Online from: 1988
|Title:||The relationship of age to ten dimensions of job performance|
|Author(s):||Ng T W H, Feldman D C|
|Journal:||Journal of Applied Psychology, Mar 2008, Volume: 93 Issue: 2 pp.392-423 (32 pages)|
|Keywords:||Age Groups, Older Employees, Older Employees, Performance Measurement|
|Article type:||Literature review|
|Reference:||37AK960 (Permanent URL)|
Design/methodology/approach - Outlines how previous research has produced mixed findings with regard to the relationship between age and job performance; suggests that the conflicting findings may be due to a number of factors including, among others, a focus on 'core' task activities. Describes the meta-analysis undertaken of 380 empirical studies, published during or before 2006, examining the relationship of age to ten key performance dimensions.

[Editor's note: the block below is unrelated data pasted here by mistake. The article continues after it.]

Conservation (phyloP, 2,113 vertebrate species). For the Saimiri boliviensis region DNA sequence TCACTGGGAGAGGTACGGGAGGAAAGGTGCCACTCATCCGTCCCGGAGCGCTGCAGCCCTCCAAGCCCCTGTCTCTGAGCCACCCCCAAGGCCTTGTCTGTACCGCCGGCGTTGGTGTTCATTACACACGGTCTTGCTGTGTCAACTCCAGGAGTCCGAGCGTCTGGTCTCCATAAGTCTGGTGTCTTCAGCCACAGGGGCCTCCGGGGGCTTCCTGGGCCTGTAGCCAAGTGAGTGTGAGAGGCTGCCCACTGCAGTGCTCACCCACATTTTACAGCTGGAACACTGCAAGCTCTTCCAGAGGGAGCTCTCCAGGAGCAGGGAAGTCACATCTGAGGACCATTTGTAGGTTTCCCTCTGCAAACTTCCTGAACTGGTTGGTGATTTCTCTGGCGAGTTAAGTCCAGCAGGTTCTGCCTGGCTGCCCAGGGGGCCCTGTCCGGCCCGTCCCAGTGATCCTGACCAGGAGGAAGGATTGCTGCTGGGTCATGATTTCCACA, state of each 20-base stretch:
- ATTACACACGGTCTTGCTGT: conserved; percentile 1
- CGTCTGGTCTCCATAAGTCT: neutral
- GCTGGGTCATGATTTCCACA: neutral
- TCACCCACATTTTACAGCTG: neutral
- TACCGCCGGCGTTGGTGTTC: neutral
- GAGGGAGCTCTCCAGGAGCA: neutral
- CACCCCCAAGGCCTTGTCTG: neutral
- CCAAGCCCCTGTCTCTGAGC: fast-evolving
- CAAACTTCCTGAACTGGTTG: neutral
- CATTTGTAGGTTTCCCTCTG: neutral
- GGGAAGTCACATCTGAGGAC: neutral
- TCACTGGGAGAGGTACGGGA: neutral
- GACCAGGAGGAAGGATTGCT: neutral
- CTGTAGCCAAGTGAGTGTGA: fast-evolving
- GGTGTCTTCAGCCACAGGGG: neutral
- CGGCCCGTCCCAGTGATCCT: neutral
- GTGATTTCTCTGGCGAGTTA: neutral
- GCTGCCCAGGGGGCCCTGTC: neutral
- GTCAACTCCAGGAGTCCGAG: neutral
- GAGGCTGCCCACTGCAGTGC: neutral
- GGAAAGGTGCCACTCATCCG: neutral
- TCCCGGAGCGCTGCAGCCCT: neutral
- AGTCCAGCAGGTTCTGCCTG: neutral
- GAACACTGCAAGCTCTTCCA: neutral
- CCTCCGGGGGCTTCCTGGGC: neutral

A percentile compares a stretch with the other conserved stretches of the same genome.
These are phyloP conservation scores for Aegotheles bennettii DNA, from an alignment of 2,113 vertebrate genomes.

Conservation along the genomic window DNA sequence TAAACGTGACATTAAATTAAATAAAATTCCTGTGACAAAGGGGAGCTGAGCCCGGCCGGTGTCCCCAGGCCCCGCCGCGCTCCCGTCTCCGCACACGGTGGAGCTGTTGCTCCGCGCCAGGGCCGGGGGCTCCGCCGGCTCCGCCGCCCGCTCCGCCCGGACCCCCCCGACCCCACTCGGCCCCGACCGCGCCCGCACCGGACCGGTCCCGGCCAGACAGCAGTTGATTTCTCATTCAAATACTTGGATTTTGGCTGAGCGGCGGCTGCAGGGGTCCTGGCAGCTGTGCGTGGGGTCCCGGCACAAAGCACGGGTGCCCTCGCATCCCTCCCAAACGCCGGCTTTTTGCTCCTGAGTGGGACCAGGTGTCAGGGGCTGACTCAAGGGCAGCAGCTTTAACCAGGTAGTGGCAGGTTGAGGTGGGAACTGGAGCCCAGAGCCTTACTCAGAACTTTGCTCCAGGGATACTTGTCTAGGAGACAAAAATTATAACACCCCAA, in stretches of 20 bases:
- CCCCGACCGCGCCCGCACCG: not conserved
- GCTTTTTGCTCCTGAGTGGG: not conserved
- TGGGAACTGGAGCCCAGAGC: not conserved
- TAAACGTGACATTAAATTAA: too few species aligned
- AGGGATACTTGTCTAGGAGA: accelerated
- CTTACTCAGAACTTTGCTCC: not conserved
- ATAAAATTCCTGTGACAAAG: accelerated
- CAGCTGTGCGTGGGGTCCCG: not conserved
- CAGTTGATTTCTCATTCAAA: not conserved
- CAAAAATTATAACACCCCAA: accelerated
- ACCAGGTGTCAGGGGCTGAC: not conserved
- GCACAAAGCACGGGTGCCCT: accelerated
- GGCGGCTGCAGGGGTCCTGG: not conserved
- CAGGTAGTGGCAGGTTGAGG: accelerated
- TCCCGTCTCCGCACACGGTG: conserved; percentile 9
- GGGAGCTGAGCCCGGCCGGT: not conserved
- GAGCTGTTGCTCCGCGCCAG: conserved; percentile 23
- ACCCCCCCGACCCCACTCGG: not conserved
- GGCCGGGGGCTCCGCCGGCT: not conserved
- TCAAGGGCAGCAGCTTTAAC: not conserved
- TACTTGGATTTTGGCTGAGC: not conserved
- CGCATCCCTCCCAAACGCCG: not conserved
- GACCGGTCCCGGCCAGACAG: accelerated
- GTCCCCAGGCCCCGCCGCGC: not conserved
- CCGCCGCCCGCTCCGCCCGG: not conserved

Findings - Puts forward how the findings found support for the proposition that older workers contribute effectively to non-core domains of job performance; reports how age was largely unrelated to core task performance and that age was not significantly related to creativity. Reveals, among other things, how age had a weak, negative relationship with performance in training programmes but had a positive relationship with organization citizenship behaviour.
Research limitations/implications - Presents a future research agenda based on the findings.
Practical implications - Employers should make better use of older workers.
Originality/value - Provides evidence that new approaches should be adopted to study the age-performance relationship.